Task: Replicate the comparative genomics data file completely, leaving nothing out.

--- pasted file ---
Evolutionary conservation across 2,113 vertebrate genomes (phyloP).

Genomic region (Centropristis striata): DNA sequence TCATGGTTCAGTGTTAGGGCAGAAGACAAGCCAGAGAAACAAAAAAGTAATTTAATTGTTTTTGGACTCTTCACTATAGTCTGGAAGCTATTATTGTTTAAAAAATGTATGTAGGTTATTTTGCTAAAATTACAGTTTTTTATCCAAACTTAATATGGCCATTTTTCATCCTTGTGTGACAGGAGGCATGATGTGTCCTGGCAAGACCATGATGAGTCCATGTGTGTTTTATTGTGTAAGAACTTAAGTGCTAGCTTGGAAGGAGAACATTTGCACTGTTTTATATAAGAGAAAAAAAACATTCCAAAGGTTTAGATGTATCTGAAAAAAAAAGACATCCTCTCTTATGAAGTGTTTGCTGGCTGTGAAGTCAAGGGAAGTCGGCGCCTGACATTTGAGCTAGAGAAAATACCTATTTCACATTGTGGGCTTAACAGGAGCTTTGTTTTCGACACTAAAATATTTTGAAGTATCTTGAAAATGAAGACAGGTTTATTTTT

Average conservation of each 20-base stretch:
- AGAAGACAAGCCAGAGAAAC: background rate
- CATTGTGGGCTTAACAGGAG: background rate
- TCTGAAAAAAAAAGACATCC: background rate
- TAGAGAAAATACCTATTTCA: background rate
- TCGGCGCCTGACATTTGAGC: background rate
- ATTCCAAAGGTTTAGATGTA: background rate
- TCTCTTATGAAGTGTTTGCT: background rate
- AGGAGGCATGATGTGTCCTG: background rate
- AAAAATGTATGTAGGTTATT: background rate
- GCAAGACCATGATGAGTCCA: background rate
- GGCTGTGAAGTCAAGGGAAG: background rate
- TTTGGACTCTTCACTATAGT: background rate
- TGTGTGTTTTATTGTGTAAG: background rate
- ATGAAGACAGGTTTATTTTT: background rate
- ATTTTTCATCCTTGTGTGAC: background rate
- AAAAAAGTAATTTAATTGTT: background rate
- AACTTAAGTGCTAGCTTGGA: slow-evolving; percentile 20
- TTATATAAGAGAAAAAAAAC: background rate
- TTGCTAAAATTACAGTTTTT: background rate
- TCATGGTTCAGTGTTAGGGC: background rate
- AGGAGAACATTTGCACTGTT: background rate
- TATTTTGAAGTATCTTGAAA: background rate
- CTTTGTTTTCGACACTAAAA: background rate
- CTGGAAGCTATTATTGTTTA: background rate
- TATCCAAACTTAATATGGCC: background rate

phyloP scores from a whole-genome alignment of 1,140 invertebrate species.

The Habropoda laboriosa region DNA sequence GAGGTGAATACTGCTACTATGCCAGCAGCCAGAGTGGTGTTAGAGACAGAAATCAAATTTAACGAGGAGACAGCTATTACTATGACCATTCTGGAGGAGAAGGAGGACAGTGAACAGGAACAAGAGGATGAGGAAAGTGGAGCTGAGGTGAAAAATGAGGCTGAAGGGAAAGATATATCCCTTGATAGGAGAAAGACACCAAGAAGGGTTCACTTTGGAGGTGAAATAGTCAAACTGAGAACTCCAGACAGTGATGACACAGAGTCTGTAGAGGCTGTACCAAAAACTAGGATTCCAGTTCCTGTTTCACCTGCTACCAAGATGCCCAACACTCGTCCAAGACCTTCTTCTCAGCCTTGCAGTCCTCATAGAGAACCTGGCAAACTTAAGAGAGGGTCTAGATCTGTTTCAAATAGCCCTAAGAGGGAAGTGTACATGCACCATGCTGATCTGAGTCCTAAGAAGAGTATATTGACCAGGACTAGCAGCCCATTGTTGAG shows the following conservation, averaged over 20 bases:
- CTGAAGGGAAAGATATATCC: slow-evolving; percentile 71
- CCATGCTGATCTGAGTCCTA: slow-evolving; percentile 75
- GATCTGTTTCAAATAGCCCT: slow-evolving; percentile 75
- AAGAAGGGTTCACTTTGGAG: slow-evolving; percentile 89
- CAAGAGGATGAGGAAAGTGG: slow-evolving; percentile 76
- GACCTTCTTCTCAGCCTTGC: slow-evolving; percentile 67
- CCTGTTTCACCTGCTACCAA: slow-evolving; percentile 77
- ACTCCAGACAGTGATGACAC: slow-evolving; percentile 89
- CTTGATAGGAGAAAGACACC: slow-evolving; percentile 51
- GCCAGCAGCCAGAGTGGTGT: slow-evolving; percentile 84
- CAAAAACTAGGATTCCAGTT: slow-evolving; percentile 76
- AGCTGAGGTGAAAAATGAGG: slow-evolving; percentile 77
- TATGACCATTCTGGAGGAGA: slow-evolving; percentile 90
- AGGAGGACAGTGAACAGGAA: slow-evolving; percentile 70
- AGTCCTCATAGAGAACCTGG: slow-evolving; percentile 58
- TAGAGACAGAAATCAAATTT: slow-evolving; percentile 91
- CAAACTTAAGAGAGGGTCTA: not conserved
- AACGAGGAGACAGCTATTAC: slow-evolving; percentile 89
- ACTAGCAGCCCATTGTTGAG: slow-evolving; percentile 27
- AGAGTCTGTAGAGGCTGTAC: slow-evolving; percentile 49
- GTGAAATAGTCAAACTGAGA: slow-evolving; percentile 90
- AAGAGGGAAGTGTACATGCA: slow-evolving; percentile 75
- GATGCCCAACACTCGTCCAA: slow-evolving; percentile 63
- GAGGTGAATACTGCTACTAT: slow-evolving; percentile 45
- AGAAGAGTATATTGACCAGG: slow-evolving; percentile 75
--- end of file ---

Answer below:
Evolutionary conservation across 2,113 vertebrate genomes (phyloP).

Genomic region (Centropristis striata): DNA sequence TCATGGTTCAGTGTTAGGGCAGAAGACAAGCCAGAGAAACAAAAAAGTAATTTAATTGTTTTTGGACTCTTCACTATAGTCTGGAAGCTATTATTGTTTAAAAAATGTATGTAGGTTATTTTGCTAAAATTACAGTTTTTTATCCAAACTTAATATGGCCATTTTTCATCCTTGTGTGACAGGAGGCATGATGTGTCCTGGCAAGACCATGATGAGTCCATGTGTGTTTTATTGTGTAAGAACTTAAGTGCTAGCTTGGAAGGAGAACATTTGCACTGTTTTATATAAGAGAAAAAAAACATTCCAAAGGTTTAGATGTATCTGAAAAAAAAAGACATCCTCTCTTATGAAGTGTTTGCTGGCTGTGAAGTCAAGGGAAGTCGGCGCCTGACATTTGAGCTAGAGAAAATACCTATTTCACATTGTGGGCTTAACAGGAGCTTTGTTTTCGACACTAAAATATTTTGAAGTATCTTGAAAATGAAGACAGGTTTATTTTT

Average conservation of each 20-base stretch:
- AGAAGACAAGCCAGAGAAAC: background rate
- CATTGTGGGCTTAACAGGAG: background rate
- TCTGAAAAAAAAAGACATCC: background rate
- TAGAGAAAATACCTATTTCA: background rate
- TCGGCGCCTGACATTTGAGC: background rate
- ATTCCAAAGGTTTAGATGTA: background rate
- TCTCTTATGAAGTGTTTGCT: background rate
- AGGAGGCATGATGTGTCCTG: background rate
- AAAAATGTATGTAGGTTATT: background rate
- GCAAGACCATGATGAGTCCA: background rate
- GGCTGTGAAGTCAAGGGAAG: background rate
- TTTGGACTCTTCACTATAGT: background rate
- TGTGTGTTTTATTGTGTAAG: background rate
- ATGAAGACAGGTTTATTTTT: background rate
- ATTTTTCATCCTTGTGTGAC: background rate
- AAAAAAGTAATTTAATTGTT: background rate
- AACTTAAGTGCTAGCTTGGA: slow-evolving; percentile 20
- TTATATAAGAGAAAAAAAAC: background rate
- TTGCTAAAATTACAGTTTTT: background rate
- TCATGGTTCAGTGTTAGGGC: background rate
- AGGAGAACATTTGCACTGTT: background rate
- TATTTTGAAGTATCTTGAAA: background rate
- CTTTGTTTTCGACACTAAAA: background rate
- CTGGAAGCTATTATTGTTTA: background rate
- TATCCAAACTTAATATGGCC: background rate

phyloP scores from a whole-genome alignment of 1,140 invertebrate species.

The Habropoda laboriosa region DNA sequence GAGGTGAATACTGCTACTATGCCAGCAGCCAGAGTGGTGTTAGAGACAGAAATCAAATTTAACGAGGAGACAGCTATTACTATGACCATTCTGGAGGAGAAGGAGGACAGTGAACAGGAACAAGAGGATGAGGAAAGTGGAGCTGAGGTGAAAAATGAGGCTGAAGGGAAAGATATATCCCTTGATAGGAGAAAGACACCAAGAAGGGTTCACTTTGGAGGTGAAATAGTCAAACTGAGAACTCCAGACAGTGATGACACAGAGTCTGTAGAGGCTGTACCAAAAACTAGGATTCCAGTTCCTGTTTCACCTGCTACCAAGATGCCCAACACTCGTCCAAGACCTTCTTCTCAGCCTTGCAGTCCTCATAGAGAACCTGGCAAACTTAAGAGAGGGTCTAGATCTGTTTCAAATAGCCCTAAGAGGGAAGTGTACATGCACCATGCTGATCTGAGTCCTAAGAAGAGTATATTGACCAGGACTAGCAGCCCATTGTTGAG shows the following conservation, averaged over 20 bases:
- CTGAAGGGAAAGATATATCC: slow-evolving; percentile 71
- CCATGCTGATCTGAGTCCTA: slow-evolving; percentile 75
- GATCTGTTTCAAATAGCCCT: slow-evolving; percentile 75
- AAGAAGGGTTCACTTTGGAG: slow-evolving; percentile 89
- CAAGAGGATGAGGAAAGTGG: slow-evolving; percentile 76
- GACCTTCTTCTCAGCCTTGC: slow-evolving; percentile 67
- CCTGTTTCACCTGCTACCAA: slow-evolving; percentile 77
- ACTCCAGACAGTGATGACAC: slow-evolving; percentile 89
- CTTGATAGGAGAAAGACACC: slow-evolving; percentile 51
- GCCAGCAGCCAGAGTGGTGT: slow-evolving; percentile 84
- CAAAAACTAGGATTCCAGTT: slow-evolving; percentile 76
- AGCTGAGGTGAAAAATGAGG: slow-evolving; percentile 77
- TATGACCATTCTGGAGGAGA: slow-evolving; percentile 90
- AGGAGGACAGTGAACAGGAA: slow-evolving; percentile 70
- AGTCCTCATAGAGAACCTGG: slow-evolving; percentile 58
- TAGAGACAGAAATCAAATTT: slow-evolving; percentile 91
- CAAACTTAAGAGAGGGTCTA: not conserved
- AACGAGGAGACAGCTATTAC: slow-evolving; percentile 89
- ACTAGCAGCCCATTGTTGAG: slow-evolving; percentile 27
- AGAGTCTGTAGAGGCTGTAC: slow-evolving; percentile 49
- GTGAAATAGTCAAACTGAGA: slow-evolving; percentile 90
- AAGAGGGAAGTGTACATGCA: slow-evolving; percentile 75
- GATGCCCAACACTCGTCCAA: slow-evolving; percentile 63
- GAGGTGAATACTGCTACTAT: slow-evolving; percentile 45
- AGAAGAGTATATTGACCAGG: slow-evolving; percentile 75